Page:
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Tuesday, March 16, 2010

Close Range: Wyoming Stories by Annie Proulx

So finally some literature.  I have had this book on my shelf for a couple of years.  I originally bought it because it's the home of Brokeback Mountain.  For those of you that have seen the movie the story is identical.  I don't know who to compliment more, Ang Lee and Larry McMurtry for not ruining the story by adding too much Hollywood or Annie Proulx for writing a piece that was well worth reading after seeing the movie.  Either way I was pleased twice and would highly recommend either, it's one of the greatest love stories ever told.  Even if you believe that straight monogamy is the ideal, Brokeback Mountain deals a heap of tragedy into the relationships to make the story a palatable realistic portrait and unless you are from the all homos will burn in hell camp you will feel some sympathy for the characters.

So now that I've addressed the big gay elephant in the room I'd like to move on to the rest of the book which is quite a collection of literature.  I was raised in Utah and since driving for hours in any direction you choose is what we do for fun in the west I've had the misery of being in and through Wyoming several times.  As a child we took several trips to Yellowstone, the Grand Tetons, and the southwest corner of Wyoming on the trips to Dinosaur National Monument which were my absolute favorite when I was younger.  I even remember a couple of trips where for no apparent reason we drove to the Little America which is an overblown truck stop in the middle of nowhere.  It's advertised as a heaven of a family resort but I suppose that's only true if you're a long haul driver who thinks that Wendover, Nevada is as good a place to stop as Las Vegas.

To complete my Wyoming story, as an adult I worked for a company that did industrial cleanup and had the displeasure of sucking the soot out of various processing units of a shale oil mine.  My favorite time was when I, even though I am afraid of climbing the shortest ladders, was up about 10 stories using a vacuum hose to suck the ash out of some large tower who's purpose was nothing other than to pour foul black air into the sky.  All this while my oxygen mask wasn't working so to breathe I had to move my mask aside and suck up huge lungfuls of smoke that tasted like a cross between motor oil and wood ashes.  After that disastrous day I got to go over to suck the water out of a gold processing pond, we had to make sure we had the right pond because the wrong one was sure to have some cyanide in it, I was told it was used to separate trace amounts of gold from the mountains of dirt they poured into the ponds.  The crew I worked with called me "the professor" because I wore glasses and didn't swear.  I learned a modicum of respect for the working class on that trip and also learned that my destiny was at a desk somewhere.  I tried working for the company for a bit when I got back to Utah but I had to call in every day I wanted to work to see if anything was available and I just couldn't motivate myself to make the call more than twice.

I also spend about three months working in Yellowstone park.  It wasn't my cup of tea.  Danger lurked at every turn.  It wasn't even the famous bears or the fact that if you left the trail you were running the risk of falling through the thin crust into a pool of boiling sulfur water that caused the real problems.  Those things just gave me nightmares and made me afraid to leave my room whenever I wasn't working.  What interfered with my everyday life was the bison.  I was always afraid to go anywhere at night.  Every day there was a story of a tourist running afoul of the huge woolly beasts and getting gored.  My favorite story was the one of the tourist who set his son on the bison for a photo op.  The op ended up being an operation, not an opportunity.  Once I was trapped in the laundry room for four hours by a bison and once my friends car was attacked by a bison on the way home from the pub.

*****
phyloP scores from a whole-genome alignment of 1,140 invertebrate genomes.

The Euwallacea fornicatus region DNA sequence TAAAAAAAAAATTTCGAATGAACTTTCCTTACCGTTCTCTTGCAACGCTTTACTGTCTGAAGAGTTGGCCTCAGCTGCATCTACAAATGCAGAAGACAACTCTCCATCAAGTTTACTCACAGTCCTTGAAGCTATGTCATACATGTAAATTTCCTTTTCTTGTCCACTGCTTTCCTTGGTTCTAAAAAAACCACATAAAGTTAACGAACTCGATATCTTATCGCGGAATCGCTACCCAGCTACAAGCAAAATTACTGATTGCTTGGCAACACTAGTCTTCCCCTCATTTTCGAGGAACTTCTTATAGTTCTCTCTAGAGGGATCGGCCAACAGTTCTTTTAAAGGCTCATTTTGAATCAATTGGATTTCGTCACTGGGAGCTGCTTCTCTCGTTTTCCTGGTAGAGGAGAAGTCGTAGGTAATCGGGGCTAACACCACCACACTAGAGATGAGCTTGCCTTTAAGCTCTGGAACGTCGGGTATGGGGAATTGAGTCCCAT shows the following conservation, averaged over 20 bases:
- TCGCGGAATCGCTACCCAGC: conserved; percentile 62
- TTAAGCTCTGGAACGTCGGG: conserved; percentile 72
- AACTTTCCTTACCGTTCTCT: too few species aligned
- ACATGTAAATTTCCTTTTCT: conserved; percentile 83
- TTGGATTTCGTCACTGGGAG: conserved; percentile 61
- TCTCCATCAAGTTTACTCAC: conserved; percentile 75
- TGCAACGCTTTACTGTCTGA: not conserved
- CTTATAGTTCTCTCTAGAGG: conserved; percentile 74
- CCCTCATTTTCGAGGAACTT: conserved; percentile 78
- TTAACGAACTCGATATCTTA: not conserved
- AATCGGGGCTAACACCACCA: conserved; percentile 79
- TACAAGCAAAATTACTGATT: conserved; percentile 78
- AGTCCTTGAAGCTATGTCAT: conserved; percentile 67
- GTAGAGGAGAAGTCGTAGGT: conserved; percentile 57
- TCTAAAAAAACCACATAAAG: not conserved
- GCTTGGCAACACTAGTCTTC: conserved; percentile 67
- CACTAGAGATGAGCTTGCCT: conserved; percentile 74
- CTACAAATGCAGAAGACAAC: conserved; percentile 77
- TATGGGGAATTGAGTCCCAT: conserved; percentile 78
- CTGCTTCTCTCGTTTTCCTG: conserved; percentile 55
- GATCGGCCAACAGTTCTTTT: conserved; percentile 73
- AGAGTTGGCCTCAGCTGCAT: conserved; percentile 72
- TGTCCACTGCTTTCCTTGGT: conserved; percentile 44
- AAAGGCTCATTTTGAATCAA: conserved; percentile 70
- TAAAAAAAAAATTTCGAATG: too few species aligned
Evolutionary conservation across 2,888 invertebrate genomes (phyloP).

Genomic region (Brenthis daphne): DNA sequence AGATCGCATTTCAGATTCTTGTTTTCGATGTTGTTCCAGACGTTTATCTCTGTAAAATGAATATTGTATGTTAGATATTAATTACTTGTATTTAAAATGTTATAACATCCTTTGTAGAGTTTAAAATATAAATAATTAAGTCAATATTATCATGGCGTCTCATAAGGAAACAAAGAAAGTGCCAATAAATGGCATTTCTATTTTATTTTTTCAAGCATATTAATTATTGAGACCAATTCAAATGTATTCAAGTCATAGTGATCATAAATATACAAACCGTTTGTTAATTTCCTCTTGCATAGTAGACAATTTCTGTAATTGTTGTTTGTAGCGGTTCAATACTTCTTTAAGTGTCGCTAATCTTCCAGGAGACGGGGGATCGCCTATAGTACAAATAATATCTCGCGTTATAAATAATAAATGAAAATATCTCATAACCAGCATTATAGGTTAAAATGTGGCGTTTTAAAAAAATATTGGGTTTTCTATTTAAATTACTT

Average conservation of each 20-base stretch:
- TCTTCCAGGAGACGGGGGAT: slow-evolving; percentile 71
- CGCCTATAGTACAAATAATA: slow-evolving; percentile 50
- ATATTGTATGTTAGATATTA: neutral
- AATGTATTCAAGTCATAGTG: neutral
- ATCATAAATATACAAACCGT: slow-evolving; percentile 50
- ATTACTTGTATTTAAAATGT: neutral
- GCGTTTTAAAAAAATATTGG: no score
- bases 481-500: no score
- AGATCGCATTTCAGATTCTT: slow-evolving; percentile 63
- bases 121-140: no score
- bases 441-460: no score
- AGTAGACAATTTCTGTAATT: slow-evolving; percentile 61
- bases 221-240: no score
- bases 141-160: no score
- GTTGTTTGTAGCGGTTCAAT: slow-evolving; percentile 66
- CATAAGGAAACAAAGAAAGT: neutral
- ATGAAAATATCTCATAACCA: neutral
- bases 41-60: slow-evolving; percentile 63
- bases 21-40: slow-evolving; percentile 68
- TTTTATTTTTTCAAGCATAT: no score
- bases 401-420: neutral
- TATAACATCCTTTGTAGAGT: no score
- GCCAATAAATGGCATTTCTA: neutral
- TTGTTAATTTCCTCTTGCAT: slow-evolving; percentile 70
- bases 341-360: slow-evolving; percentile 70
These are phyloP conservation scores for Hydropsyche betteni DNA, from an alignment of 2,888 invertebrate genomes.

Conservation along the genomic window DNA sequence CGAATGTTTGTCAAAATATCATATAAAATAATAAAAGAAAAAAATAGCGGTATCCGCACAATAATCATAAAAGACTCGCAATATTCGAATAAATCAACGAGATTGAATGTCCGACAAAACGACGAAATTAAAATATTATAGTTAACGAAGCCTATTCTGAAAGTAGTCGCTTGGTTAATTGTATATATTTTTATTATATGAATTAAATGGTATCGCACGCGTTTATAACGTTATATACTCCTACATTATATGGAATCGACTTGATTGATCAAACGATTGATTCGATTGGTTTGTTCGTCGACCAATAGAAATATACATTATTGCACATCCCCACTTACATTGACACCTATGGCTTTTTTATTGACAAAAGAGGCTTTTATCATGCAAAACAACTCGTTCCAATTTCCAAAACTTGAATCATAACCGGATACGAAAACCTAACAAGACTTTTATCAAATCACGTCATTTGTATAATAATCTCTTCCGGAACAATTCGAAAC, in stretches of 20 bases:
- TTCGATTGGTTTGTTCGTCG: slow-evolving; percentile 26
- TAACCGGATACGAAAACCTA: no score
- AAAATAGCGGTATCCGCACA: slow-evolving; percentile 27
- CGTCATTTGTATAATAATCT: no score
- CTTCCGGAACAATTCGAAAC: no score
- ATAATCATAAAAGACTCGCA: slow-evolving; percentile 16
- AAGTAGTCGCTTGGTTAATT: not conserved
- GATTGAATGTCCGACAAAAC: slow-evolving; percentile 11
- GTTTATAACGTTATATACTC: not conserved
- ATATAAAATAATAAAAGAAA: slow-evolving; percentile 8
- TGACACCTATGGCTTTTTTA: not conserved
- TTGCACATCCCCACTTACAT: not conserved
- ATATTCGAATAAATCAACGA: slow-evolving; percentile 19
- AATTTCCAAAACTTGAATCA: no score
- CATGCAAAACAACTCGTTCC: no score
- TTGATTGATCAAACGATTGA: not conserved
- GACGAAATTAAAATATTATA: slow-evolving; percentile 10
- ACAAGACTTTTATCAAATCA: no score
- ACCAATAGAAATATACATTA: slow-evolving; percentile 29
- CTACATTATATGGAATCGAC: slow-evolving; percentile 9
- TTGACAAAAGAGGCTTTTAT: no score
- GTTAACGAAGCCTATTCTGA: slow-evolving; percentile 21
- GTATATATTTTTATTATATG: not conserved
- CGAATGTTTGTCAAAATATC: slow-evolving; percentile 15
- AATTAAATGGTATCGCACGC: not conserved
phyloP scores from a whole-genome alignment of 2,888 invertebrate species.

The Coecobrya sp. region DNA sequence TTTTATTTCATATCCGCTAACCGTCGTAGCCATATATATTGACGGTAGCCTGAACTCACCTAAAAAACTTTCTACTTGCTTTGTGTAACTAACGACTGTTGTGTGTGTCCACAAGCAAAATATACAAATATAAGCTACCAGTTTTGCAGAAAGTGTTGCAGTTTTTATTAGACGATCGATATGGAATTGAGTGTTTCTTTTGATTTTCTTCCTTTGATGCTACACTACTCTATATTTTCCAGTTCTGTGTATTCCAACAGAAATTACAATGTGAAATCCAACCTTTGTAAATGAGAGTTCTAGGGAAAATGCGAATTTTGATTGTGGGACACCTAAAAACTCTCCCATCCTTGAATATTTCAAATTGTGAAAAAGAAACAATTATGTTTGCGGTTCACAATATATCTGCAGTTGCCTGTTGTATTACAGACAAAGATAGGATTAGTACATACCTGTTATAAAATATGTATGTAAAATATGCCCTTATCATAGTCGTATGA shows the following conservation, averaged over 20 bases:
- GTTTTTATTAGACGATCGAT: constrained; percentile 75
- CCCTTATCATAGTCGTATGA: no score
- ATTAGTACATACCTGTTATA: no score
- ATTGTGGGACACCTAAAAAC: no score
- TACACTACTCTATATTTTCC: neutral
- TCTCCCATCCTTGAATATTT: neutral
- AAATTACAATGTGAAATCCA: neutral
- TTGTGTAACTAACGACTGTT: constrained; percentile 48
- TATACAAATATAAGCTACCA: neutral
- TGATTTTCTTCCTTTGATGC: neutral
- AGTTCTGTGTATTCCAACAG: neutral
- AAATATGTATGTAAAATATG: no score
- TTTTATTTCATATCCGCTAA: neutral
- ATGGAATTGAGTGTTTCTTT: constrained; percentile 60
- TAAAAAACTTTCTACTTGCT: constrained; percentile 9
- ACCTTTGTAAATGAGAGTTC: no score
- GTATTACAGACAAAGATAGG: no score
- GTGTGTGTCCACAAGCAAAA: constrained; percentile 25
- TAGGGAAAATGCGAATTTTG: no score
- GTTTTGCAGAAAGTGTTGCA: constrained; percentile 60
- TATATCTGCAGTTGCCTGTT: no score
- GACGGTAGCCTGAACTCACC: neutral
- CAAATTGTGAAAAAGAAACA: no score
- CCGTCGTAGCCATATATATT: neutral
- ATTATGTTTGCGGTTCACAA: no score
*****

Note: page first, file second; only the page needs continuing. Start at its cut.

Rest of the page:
On my way east I drove across Wyoming.  It was the loneliest part of the country and I've sworn I'll never voluntarily return.  Somehow Annie Proulx captures this mood perfectly in her stories.  I'll need to do a re-read to see exactly how she does it but somehow I felt the emptiness and the sense of despair all throughout the book.  What makes these stories so great is that without detailing the characters she fleshes them out with their thoughts.  There's plenty of time for thinking in Wyoming, in fact there's not really a whole lot else to do but think and wait for something to happen, and if you've ever lived in a small town you know that when something happens it's larger than life.

The second greatest story in this book is The Half-Skinned Steer, an award winning story itself that has been featured in several anthologies outside this book.  People in Hell Just Want a Drink of Water, Pair of Spurs, and The Governors of Wyoming are all great character and prop driven stories.  I also have to say that 55 Miles to the Gas Pump was a fantastic one pager that I read four times just to drink it all in.

So go enjoy your well earned awards Annie, because it's a cold lonely night in Wyoming and your book is so startingly descriptive that it's as close to the real Wyoming as I want to get.

1 comment:

  1. So I'm not agreeing with you that it's the greatest love story ever told - seriously?!! You know OUR story is the greatest lol! However I completely agree with everything you said about Wyoming. The less I see of that state the better:) And if, for some reason you ever are offered a job in Wyoming, you better not expect me to follow along on that adventure!!


Hey I appreciate you leaving your thoughts behind! Be well my friend.